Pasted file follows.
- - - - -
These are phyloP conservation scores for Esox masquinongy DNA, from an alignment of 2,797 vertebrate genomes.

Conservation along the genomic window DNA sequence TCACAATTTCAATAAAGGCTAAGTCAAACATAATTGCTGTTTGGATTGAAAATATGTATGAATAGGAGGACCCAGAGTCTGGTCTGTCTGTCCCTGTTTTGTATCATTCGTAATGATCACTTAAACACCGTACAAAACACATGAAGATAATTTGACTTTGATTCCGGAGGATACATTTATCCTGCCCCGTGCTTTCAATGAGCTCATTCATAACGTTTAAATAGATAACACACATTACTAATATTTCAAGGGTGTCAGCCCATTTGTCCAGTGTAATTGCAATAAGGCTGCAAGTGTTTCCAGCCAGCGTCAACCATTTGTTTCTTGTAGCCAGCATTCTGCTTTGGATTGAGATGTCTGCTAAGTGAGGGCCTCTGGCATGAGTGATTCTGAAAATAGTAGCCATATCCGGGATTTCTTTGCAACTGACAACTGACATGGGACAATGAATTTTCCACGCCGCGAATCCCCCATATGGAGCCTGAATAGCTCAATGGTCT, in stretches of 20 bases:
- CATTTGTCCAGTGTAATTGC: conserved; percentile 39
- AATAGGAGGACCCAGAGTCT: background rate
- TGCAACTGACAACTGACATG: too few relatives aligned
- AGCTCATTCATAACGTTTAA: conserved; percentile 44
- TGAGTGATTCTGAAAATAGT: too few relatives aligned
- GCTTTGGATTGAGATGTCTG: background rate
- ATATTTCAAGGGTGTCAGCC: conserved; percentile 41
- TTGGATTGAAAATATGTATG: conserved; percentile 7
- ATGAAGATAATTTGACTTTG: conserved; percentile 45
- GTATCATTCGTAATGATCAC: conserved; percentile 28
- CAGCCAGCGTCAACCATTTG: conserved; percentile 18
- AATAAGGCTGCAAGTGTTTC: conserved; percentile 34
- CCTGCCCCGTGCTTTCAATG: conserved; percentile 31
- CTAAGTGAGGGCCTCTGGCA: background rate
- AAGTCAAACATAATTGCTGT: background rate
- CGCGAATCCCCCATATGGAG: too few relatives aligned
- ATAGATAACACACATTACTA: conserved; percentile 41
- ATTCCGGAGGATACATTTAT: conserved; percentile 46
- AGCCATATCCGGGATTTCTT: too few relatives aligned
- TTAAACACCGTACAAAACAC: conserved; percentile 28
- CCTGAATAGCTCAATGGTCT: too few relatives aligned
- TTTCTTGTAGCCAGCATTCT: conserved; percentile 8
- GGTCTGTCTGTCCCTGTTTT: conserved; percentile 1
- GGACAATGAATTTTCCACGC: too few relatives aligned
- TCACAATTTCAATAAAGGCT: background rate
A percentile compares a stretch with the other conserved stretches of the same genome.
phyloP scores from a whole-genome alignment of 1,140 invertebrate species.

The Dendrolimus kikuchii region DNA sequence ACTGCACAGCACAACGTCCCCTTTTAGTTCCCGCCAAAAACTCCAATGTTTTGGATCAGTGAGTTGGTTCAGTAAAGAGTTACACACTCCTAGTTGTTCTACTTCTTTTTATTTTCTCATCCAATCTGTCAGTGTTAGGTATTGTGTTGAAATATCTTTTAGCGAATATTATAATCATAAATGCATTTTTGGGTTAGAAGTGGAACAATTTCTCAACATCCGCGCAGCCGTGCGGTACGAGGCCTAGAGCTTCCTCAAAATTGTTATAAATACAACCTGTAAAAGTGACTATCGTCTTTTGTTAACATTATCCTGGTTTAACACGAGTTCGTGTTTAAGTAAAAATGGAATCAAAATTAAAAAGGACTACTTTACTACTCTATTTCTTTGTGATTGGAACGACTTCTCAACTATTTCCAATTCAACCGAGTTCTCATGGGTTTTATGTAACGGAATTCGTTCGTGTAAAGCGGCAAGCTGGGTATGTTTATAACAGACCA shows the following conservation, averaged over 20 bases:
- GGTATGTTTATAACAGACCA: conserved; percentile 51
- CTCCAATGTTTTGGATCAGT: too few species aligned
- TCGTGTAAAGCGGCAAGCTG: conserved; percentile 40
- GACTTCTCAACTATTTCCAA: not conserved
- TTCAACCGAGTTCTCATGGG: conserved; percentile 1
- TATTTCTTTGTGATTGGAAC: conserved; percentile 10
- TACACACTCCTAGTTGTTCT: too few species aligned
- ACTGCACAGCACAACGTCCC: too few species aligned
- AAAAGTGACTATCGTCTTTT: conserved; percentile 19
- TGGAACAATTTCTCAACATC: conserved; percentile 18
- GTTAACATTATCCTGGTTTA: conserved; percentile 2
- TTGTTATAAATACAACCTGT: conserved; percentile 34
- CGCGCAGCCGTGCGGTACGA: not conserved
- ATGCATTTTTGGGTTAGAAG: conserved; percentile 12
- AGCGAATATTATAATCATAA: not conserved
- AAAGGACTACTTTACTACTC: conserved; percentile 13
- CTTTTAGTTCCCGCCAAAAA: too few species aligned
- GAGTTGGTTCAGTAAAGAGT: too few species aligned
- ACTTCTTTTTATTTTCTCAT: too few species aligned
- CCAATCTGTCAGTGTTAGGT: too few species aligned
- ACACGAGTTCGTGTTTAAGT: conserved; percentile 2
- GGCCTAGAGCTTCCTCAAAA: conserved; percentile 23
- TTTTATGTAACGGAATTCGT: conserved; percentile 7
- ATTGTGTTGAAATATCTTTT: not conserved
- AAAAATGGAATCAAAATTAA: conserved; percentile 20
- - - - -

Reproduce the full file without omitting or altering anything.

These are phyloP conservation scores for Esox masquinongy DNA, from an alignment of 2,797 vertebrate genomes.

Conservation along the genomic window DNA sequence TCACAATTTCAATAAAGGCTAAGTCAAACATAATTGCTGTTTGGATTGAAAATATGTATGAATAGGAGGACCCAGAGTCTGGTCTGTCTGTCCCTGTTTTGTATCATTCGTAATGATCACTTAAACACCGTACAAAACACATGAAGATAATTTGACTTTGATTCCGGAGGATACATTTATCCTGCCCCGTGCTTTCAATGAGCTCATTCATAACGTTTAAATAGATAACACACATTACTAATATTTCAAGGGTGTCAGCCCATTTGTCCAGTGTAATTGCAATAAGGCTGCAAGTGTTTCCAGCCAGCGTCAACCATTTGTTTCTTGTAGCCAGCATTCTGCTTTGGATTGAGATGTCTGCTAAGTGAGGGCCTCTGGCATGAGTGATTCTGAAAATAGTAGCCATATCCGGGATTTCTTTGCAACTGACAACTGACATGGGACAATGAATTTTCCACGCCGCGAATCCCCCATATGGAGCCTGAATAGCTCAATGGTCT, in stretches of 20 bases:
- CATTTGTCCAGTGTAATTGC: conserved; percentile 39
- AATAGGAGGACCCAGAGTCT: background rate
- TGCAACTGACAACTGACATG: too few relatives aligned
- AGCTCATTCATAACGTTTAA: conserved; percentile 44
- TGAGTGATTCTGAAAATAGT: too few relatives aligned
- GCTTTGGATTGAGATGTCTG: background rate
- ATATTTCAAGGGTGTCAGCC: conserved; percentile 41
- TTGGATTGAAAATATGTATG: conserved; percentile 7
- ATGAAGATAATTTGACTTTG: conserved; percentile 45
- GTATCATTCGTAATGATCAC: conserved; percentile 28
- CAGCCAGCGTCAACCATTTG: conserved; percentile 18
- AATAAGGCTGCAAGTGTTTC: conserved; percentile 34
- CCTGCCCCGTGCTTTCAATG: conserved; percentile 31
- CTAAGTGAGGGCCTCTGGCA: background rate
- AAGTCAAACATAATTGCTGT: background rate
- CGCGAATCCCCCATATGGAG: too few relatives aligned
- ATAGATAACACACATTACTA: conserved; percentile 41
- ATTCCGGAGGATACATTTAT: conserved; percentile 46
- AGCCATATCCGGGATTTCTT: too few relatives aligned
- TTAAACACCGTACAAAACAC: conserved; percentile 28
- CCTGAATAGCTCAATGGTCT: too few relatives aligned
- TTTCTTGTAGCCAGCATTCT: conserved; percentile 8
- GGTCTGTCTGTCCCTGTTTT: conserved; percentile 1
- GGACAATGAATTTTCCACGC: too few relatives aligned
- TCACAATTTCAATAAAGGCT: background rate
A percentile compares a stretch with the other conserved stretches of the same genome.
phyloP scores from a whole-genome alignment of 1,140 invertebrate species.

The Dendrolimus kikuchii region DNA sequence ACTGCACAGCACAACGTCCCCTTTTAGTTCCCGCCAAAAACTCCAATGTTTTGGATCAGTGAGTTGGTTCAGTAAAGAGTTACACACTCCTAGTTGTTCTACTTCTTTTTATTTTCTCATCCAATCTGTCAGTGTTAGGTATTGTGTTGAAATATCTTTTAGCGAATATTATAATCATAAATGCATTTTTGGGTTAGAAGTGGAACAATTTCTCAACATCCGCGCAGCCGTGCGGTACGAGGCCTAGAGCTTCCTCAAAATTGTTATAAATACAACCTGTAAAAGTGACTATCGTCTTTTGTTAACATTATCCTGGTTTAACACGAGTTCGTGTTTAAGTAAAAATGGAATCAAAATTAAAAAGGACTACTTTACTACTCTATTTCTTTGTGATTGGAACGACTTCTCAACTATTTCCAATTCAACCGAGTTCTCATGGGTTTTATGTAACGGAATTCGTTCGTGTAAAGCGGCAAGCTGGGTATGTTTATAACAGACCA shows the following conservation, averaged over 20 bases:
- GGTATGTTTATAACAGACCA: conserved; percentile 51
- CTCCAATGTTTTGGATCAGT: too few species aligned
- TCGTGTAAAGCGGCAAGCTG: conserved; percentile 40
- GACTTCTCAACTATTTCCAA: not conserved
- TTCAACCGAGTTCTCATGGG: conserved; percentile 1
- TATTTCTTTGTGATTGGAAC: conserved; percentile 10
- TACACACTCCTAGTTGTTCT: too few species aligned
- ACTGCACAGCACAACGTCCC: too few species aligned
- AAAAGTGACTATCGTCTTTT: conserved; percentile 19
- TGGAACAATTTCTCAACATC: conserved; percentile 18
- GTTAACATTATCCTGGTTTA: conserved; percentile 2
- TTGTTATAAATACAACCTGT: conserved; percentile 34
- CGCGCAGCCGTGCGGTACGA: not conserved
- ATGCATTTTTGGGTTAGAAG: conserved; percentile 12
- AGCGAATATTATAATCATAA: not conserved
- AAAGGACTACTTTACTACTC: conserved; percentile 13
- CTTTTAGTTCCCGCCAAAAA: too few species aligned
- GAGTTGGTTCAGTAAAGAGT: too few species aligned
- ACTTCTTTTTATTTTCTCAT: too few species aligned
- CCAATCTGTCAGTGTTAGGT: too few species aligned
- ACACGAGTTCGTGTTTAAGT: conserved; percentile 2
- GGCCTAGAGCTTCCTCAAAA: conserved; percentile 23
- TTTTATGTAACGGAATTCGT: conserved; percentile 7
- ATTGTGTTGAAATATCTTTT: not conserved
- AAAAATGGAATCAAAATTAA: conserved; percentile 20